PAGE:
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Joe, my dad was with the 187th RCT in Korea and he said he had never been so cold in his entire life - before or after. The other thing he said was it didn’t matter how cold it got; there were always lice on you. He also said it was the most miserable he had ever been.

One other thing he told me often when we talked about or compared our military experiences during my military career: “Billy, you don’t have to practice being miserable.”

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Re: November 1950

[1]
Posted: Nov 21, 2019 8:20 PM
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The winter of 1950-51 was the coldest weather I have ever experienced. It got down to minus 35 F. I was lucky because I had been issued some of the newer winter wear. The best items were the Artic Pac boots. Keeping my feet warm and dry was the first objective and they were effective.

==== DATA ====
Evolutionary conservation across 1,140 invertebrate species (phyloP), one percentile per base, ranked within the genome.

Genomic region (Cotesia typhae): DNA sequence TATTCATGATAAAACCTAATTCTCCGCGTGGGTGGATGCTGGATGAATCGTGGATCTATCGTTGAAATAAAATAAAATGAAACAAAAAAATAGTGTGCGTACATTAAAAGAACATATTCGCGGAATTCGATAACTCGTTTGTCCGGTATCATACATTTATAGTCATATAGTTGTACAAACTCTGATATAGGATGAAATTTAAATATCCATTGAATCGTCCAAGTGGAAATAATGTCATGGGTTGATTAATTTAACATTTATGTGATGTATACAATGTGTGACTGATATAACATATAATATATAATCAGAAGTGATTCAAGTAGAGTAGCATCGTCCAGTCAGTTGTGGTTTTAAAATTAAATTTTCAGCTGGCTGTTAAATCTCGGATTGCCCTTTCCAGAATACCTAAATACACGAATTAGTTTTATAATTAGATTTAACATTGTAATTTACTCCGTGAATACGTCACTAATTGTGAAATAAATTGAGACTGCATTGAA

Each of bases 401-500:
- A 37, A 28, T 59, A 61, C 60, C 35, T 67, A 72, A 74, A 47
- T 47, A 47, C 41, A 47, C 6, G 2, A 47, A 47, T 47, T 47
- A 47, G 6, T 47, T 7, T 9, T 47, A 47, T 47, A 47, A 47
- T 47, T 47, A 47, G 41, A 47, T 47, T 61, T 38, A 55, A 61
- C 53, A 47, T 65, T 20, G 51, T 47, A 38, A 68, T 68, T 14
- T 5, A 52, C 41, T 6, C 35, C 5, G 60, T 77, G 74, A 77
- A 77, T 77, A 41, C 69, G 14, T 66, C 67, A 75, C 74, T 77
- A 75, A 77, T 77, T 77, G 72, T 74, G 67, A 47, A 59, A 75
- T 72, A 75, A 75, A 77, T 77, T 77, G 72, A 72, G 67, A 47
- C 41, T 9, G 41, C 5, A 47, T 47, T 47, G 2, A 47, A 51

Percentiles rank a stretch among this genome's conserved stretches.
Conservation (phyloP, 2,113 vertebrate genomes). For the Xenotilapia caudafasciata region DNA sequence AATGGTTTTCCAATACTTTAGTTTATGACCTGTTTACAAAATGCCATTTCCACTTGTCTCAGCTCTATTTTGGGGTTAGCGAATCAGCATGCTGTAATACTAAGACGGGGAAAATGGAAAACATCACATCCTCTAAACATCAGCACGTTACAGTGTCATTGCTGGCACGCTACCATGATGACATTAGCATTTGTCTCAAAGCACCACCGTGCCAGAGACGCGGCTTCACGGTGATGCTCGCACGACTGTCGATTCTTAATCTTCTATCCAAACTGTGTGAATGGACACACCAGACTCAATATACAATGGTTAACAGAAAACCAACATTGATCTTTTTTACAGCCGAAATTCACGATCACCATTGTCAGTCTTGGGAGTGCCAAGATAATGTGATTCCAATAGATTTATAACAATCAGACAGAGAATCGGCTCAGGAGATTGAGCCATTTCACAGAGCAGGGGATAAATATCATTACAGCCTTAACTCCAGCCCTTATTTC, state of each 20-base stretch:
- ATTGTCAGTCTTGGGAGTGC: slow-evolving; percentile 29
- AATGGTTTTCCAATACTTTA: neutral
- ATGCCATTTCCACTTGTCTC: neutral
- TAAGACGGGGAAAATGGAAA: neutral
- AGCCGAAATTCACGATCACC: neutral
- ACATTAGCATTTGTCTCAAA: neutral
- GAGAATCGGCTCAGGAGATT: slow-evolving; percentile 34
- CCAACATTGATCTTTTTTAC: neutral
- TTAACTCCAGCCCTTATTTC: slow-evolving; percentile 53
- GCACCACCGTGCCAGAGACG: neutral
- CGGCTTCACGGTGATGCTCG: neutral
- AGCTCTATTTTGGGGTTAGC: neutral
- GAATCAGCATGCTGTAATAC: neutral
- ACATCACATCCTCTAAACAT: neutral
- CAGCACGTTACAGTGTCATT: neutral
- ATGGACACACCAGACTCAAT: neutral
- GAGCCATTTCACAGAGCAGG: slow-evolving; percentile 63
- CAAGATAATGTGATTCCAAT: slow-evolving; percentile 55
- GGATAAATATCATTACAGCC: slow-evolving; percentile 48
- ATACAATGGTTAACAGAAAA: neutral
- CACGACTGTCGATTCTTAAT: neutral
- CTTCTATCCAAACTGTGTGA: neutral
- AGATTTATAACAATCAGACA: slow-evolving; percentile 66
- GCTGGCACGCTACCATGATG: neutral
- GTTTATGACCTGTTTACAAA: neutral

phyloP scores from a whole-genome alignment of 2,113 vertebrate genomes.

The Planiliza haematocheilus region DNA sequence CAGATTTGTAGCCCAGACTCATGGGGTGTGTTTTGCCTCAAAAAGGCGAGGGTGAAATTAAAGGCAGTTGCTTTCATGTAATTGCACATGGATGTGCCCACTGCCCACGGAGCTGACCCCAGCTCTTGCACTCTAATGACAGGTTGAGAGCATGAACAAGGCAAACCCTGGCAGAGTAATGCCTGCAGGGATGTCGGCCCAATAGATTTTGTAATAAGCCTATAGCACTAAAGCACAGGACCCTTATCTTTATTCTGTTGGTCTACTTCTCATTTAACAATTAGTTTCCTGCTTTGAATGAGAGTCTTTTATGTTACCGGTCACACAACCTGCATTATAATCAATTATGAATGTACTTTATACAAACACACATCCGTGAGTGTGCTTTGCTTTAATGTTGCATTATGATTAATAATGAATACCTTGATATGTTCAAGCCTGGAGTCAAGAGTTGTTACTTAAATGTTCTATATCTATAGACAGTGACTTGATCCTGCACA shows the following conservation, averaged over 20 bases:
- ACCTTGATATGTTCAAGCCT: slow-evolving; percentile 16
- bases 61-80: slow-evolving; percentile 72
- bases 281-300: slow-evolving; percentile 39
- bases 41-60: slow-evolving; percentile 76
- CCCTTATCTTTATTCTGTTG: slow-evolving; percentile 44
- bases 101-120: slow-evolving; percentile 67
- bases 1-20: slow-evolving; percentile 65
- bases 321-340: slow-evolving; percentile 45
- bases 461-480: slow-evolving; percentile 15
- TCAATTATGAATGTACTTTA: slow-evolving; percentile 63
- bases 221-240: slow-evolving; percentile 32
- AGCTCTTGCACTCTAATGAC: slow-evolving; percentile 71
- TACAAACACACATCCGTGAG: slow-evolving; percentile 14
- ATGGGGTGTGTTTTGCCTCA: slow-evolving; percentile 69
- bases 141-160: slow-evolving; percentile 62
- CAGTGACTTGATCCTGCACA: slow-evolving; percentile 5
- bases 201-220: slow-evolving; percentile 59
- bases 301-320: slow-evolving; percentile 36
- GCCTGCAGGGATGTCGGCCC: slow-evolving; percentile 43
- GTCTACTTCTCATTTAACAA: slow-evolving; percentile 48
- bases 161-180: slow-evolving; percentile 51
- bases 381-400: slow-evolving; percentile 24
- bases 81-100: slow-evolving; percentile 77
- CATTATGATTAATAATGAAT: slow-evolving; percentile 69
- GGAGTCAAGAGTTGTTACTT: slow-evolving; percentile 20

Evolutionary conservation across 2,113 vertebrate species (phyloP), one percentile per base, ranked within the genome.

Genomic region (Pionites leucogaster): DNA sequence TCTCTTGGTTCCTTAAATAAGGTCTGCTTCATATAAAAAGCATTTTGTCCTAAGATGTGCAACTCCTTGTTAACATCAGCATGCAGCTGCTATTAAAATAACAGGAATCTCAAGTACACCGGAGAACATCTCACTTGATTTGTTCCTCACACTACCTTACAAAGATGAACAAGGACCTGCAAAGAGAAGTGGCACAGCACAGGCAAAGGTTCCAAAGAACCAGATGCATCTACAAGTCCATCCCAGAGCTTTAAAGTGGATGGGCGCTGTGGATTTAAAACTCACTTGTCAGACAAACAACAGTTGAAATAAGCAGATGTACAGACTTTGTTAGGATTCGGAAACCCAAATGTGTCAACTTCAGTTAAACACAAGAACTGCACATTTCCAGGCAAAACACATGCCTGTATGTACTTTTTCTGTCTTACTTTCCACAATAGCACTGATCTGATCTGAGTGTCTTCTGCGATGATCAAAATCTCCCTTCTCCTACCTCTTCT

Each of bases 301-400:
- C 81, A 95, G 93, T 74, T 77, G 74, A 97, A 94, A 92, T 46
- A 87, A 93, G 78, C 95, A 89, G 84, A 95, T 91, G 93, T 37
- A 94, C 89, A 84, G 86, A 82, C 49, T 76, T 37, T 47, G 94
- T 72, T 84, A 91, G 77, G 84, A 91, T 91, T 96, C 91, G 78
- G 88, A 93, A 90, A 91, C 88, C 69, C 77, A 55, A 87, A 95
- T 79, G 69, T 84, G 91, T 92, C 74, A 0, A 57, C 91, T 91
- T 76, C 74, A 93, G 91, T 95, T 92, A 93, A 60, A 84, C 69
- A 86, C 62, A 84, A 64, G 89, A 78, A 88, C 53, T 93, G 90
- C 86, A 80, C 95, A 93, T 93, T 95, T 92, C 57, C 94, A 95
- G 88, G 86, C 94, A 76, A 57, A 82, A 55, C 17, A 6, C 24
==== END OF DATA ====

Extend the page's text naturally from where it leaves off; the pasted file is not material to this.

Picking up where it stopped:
Lice did not become a major problem with our units until the spring of 1951. During the winter a couple of guys on my team decided to take a bath at the exhaust of our PE-75 power generator. They were the only two who had lice. I suppose the rest of us were so dirty and smelled do bad the lice avoided us.

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Re: November 1950


Posted: Nov 21, 2019 8:03 PM
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You were a signal guy, Joe?

That’s the worst when you’re just constantly cold. I cant imagine being that cold for that long.

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Re: November 1950


Posted: Nov 21, 2019 8:23 PM
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Yes, but because I had an engineering degree, I did more work while on TDY with a Combat Engineering Company.